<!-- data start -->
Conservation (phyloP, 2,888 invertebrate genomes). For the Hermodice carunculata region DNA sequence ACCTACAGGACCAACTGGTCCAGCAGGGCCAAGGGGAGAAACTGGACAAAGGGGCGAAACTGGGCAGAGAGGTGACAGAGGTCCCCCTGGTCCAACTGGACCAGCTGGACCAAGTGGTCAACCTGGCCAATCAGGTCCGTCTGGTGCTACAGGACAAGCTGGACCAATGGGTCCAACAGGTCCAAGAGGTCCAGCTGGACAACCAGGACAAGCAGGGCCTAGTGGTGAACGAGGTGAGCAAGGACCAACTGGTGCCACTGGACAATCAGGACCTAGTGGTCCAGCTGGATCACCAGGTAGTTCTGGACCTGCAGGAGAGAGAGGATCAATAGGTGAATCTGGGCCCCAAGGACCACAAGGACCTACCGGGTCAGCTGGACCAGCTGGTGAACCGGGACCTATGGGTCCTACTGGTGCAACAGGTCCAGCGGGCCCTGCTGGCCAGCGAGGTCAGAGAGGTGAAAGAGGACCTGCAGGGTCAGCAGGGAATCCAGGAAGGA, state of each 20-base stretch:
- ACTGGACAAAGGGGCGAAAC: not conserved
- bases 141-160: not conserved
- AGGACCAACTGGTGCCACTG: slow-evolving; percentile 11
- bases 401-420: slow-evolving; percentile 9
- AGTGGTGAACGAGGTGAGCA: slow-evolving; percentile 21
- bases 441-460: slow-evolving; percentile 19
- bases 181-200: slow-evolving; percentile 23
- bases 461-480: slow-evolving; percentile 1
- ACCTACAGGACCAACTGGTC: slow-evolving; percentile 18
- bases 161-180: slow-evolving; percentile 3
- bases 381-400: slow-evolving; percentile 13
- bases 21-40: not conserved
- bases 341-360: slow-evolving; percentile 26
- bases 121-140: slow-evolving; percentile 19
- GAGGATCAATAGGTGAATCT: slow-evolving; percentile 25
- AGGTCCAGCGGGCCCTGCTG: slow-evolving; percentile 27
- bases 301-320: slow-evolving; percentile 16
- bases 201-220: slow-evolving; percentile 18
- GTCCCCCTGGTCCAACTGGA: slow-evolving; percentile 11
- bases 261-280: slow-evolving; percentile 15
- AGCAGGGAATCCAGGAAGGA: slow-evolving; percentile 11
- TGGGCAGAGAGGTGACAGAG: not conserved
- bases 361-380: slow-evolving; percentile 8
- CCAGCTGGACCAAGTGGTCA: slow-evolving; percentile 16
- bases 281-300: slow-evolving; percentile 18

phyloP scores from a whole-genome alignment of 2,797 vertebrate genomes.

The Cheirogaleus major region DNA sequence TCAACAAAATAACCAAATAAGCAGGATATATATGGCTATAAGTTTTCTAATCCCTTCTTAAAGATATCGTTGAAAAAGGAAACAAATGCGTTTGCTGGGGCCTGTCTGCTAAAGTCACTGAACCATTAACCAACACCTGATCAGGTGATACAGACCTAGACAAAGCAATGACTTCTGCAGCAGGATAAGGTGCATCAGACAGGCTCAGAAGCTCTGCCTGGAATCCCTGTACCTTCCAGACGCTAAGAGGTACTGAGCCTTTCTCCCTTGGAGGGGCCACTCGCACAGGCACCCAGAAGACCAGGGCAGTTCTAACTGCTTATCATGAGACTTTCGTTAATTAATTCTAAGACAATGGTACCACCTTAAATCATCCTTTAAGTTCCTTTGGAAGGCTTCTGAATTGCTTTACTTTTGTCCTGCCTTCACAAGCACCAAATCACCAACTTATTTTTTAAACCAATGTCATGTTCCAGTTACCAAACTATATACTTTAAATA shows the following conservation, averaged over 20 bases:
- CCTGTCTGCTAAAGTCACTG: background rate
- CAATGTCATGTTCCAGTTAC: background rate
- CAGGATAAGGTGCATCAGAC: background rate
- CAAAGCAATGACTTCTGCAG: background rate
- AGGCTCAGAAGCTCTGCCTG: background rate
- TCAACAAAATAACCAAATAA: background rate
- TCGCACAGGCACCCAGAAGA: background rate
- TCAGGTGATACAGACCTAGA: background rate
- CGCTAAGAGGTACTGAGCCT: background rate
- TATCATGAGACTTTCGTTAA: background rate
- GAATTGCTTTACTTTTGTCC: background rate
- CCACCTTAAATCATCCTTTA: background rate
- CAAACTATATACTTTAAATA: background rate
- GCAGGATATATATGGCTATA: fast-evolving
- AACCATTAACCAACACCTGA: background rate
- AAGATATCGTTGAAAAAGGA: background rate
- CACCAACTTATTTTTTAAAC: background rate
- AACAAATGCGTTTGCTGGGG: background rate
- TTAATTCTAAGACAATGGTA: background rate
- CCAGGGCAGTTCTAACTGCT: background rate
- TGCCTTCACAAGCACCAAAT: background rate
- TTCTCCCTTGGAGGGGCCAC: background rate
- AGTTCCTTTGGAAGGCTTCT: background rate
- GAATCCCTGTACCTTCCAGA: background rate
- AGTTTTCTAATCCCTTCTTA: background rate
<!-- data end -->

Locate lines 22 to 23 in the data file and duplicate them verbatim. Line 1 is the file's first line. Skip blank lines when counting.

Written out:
- AGCAGGGAATCCAGGAAGGA: slow-evolving; percentile 11
- TGGGCAGAGAGGTGACAGAG: not conserved